The return of one of the greats, plus two of Marvel’s most interesting current storylines, makes for a strong week at the top!
I spent most of this week at a conference in Austin, Texas. A nice city, but not everyone is built for the 97 degrees Fahrenheit Texas heat. So glad to be back home, with my newly-fixed air conditioning!
Astro City #1
What makes this series so effective? Perspective. Every Astro City story is told from a specific perspective, not the third-person narrative of most comics. Whether it’s the newcomer to the city, the child superhero, the fallen hero, the villain trying to make good – this is what gives Astro City its unique voice.
It’s also a fantastic job of world-building. The elements of super heroics are commonplace in the Astro City universe, and center on this particular city. It’s just a given. They never dwell too long on fight sequences – we’ve seen them all before. If you want to see that, there’s a dozen other comics each week that do a good job of it. Instead, we focus on characters, and how they fit into this unique world. It ends up feeling like this is a more archetypal universe, and things like the Marvel and DC universes are a reflection of it, not the other way around.
This issue is told from a unique perspective as well, that of a mad man. Whether he’s truly privy to the secret history of the universe, or just a superpowered nutcase, is hard to say at this point. But it’s an effective, and different, frame to kick off a new cosmic storyline.
If you want to understand the modern age of comics, Watchmen and The Dark Knight Rising fight it out for second place. At the top of the list, by a wide margin, sits Astro City. This is reconstructionism, wonder, and the essence of what makes the genre work. Read this issue. Read the back issues. There’s nothing else like it.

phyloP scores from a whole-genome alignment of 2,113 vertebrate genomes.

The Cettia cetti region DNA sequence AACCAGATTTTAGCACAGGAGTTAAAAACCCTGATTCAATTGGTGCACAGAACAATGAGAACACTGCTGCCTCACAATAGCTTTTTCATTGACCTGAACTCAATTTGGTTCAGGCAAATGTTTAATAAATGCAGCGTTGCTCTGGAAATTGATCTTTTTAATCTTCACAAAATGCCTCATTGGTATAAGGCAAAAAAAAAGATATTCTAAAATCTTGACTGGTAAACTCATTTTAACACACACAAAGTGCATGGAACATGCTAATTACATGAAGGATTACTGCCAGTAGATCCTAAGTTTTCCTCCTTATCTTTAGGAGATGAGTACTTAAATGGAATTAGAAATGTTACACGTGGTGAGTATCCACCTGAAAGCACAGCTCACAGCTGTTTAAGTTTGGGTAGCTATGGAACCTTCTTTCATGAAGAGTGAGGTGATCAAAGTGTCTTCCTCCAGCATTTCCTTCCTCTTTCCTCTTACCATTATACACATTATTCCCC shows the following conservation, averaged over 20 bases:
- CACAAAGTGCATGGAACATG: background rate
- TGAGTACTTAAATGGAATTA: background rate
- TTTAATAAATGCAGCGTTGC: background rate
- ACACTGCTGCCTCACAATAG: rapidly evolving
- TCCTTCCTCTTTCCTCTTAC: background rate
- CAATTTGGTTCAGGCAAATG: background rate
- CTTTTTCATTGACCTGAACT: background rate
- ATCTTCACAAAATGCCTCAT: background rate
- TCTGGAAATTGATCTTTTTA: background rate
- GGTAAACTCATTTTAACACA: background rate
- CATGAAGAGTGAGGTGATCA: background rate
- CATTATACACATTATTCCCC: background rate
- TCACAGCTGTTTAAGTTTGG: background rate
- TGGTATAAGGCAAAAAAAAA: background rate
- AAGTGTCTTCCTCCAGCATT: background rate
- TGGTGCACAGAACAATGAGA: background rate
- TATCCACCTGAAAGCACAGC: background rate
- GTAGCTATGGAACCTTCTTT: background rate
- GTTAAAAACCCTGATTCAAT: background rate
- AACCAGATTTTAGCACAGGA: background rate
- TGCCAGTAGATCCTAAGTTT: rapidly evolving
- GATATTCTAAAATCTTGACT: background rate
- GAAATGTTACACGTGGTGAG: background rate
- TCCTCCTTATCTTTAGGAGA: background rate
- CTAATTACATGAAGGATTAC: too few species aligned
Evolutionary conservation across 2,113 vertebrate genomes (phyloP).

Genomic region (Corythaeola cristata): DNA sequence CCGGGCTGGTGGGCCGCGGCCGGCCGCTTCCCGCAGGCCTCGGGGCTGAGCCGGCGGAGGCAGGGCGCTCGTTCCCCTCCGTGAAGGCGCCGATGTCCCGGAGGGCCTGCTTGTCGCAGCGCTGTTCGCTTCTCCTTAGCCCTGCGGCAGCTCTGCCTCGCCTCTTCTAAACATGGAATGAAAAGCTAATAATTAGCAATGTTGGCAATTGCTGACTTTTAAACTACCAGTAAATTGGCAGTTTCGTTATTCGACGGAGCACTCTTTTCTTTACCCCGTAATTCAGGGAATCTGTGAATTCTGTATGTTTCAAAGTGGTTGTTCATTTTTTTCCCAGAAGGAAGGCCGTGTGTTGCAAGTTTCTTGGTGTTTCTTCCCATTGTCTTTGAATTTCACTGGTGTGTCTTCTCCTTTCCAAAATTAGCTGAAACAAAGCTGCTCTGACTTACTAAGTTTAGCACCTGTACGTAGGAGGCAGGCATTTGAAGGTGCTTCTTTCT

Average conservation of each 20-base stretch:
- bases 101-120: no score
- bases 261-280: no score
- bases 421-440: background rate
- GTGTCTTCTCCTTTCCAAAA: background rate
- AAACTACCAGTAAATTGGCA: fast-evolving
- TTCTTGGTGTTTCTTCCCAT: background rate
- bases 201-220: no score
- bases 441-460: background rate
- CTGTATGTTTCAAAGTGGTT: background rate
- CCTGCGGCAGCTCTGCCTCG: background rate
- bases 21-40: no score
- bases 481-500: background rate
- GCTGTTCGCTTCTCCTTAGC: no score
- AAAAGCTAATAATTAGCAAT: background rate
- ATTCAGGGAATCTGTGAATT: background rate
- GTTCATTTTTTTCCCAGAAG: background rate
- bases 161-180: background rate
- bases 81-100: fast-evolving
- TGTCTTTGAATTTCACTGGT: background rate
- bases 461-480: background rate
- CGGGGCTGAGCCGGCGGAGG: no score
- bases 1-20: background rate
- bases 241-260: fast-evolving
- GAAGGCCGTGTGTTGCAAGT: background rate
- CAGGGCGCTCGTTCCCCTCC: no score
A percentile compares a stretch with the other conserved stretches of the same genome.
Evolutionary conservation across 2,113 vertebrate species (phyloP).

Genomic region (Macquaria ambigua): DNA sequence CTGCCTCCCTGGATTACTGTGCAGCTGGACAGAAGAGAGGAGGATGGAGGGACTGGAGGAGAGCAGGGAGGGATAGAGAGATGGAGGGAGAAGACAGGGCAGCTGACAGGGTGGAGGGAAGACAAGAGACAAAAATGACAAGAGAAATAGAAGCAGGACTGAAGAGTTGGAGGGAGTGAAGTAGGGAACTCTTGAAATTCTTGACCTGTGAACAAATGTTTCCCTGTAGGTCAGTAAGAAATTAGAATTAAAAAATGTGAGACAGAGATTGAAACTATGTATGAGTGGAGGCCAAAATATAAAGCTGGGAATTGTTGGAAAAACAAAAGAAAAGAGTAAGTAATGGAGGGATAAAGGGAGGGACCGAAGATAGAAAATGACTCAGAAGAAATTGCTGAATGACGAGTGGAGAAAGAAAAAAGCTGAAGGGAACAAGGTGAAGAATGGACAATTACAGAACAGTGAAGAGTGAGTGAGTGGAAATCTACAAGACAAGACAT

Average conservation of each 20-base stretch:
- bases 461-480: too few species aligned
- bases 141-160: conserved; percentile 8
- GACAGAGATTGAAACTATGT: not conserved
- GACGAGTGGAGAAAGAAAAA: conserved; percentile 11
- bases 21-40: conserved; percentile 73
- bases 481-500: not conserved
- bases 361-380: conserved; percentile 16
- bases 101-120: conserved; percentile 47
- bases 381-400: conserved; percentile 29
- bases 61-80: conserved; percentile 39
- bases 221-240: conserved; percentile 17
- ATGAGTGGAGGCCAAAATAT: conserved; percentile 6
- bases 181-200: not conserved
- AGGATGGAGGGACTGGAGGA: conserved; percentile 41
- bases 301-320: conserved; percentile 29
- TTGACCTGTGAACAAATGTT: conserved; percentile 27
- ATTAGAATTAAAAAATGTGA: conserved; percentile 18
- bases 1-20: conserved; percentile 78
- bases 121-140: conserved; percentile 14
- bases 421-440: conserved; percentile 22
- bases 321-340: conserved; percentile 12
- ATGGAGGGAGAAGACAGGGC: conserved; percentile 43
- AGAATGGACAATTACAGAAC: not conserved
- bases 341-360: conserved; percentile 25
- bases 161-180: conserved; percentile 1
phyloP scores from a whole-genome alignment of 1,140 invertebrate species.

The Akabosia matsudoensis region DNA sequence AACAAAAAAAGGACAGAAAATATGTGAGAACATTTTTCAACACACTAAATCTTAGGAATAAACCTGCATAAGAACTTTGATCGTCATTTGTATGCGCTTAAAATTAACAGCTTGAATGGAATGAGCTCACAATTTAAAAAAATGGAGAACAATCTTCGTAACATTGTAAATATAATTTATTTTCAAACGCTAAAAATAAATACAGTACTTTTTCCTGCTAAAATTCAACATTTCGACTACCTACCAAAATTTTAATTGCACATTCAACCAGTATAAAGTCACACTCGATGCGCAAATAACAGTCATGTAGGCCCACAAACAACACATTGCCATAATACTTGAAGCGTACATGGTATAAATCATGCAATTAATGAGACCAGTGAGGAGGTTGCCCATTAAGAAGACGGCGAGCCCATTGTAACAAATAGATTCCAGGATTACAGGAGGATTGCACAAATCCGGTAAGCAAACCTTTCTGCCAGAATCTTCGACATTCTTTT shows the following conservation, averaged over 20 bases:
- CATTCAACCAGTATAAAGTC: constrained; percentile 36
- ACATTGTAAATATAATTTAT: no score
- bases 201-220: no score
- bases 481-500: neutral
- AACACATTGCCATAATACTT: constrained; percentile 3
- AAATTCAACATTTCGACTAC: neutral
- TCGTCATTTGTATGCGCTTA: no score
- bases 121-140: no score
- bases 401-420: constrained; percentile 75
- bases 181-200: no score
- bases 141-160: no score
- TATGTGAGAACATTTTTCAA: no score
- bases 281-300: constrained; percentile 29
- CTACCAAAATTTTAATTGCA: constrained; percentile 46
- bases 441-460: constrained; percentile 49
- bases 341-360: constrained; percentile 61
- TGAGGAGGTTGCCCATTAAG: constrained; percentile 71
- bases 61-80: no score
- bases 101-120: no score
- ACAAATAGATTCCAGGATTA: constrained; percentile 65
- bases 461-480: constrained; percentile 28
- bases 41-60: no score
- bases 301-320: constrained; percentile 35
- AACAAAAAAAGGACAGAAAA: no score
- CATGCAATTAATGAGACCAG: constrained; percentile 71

Superior Spider-Man #11
We continue with the story of the Superior Spider-Man. This issue feels different to me in a key way: This is the first issue that there’s no plot threads about Peter Parker trying to regain his identity as Spider-Man. Otto has won, and is getting on with things.
How long will this last? It once seemed inevitable that we’d get back to the status quo after a few months, like most of these Big Changes storylines. Now? I don’t know anymore. Dan Slott, you win. I keep trying to frame this storyline in context to what I know as a long time comics reader, and it isn’t working. Kudos!
As for the actual issue, we see more of Otto starting to fall into a new routine. He’s not a nice guy, for as much as he’s accepted the responsibility of being Spider-Man. And the day has come for the execution of the Spider-Slayer, who is responsible for killing J. Jonah Jameson’s wife. (It’s interesting how JJ is the one person who takes to the new Spider-Man wholeheartedly.) Of course it doesn’t go smoothly. Both Otto and the Spider-Slayer have been planning, and both know the supervillain prison they are in extremely well, so it’s a nice game of chess that’s being played.
It’s continued in the next issue, and it’s a nice little superhero story in its own right, but I’m far more interested in when, or if, the other shoe will ever drop. And I love that. Comics just don’t keep you guessing like this one does very often!
All-New X-Men #12
Instead, they have a very nice moment. For the time-plucked Scott Summers, he had no idea that his younger brother was still alive, and was proud of him for doing well and becoming an Avenger. For Alex Summers, this was his brother when he was still someone to be proud of. They both kind of needed that. Modern Day Cyclops is traumatic for them both.
And the two who have a problem? Jean Grey and the Scarlet Witch. As some of the dialog points out in this issue, the Scarlet Witch not long ago went a bit nutso and nearly wiped out the Mutant Race. And she’s wracked with guilt about it. The inexperienced Jean Grey can’t help but pluck this out of her mind, and she reacts as one who just found out someone you’re talking to prosecuted a genocide against her own people. Since that’s what it is. And there’s a fight. Not much comes of it, but everyone who was there is not quite resolved about the matter anyway. I don’t know if Bendis is leading to something, or that this storyline is still just too big a crater in the Marvel Universe and he’s also uncomfortable with the lack of repercussions from it.
And there’s some movement on the Mystique plot, but not much. It’s true that this comic is talky and doesn’t move along super fast. But the talky bits are interesting, so I’m not in a rush to get there.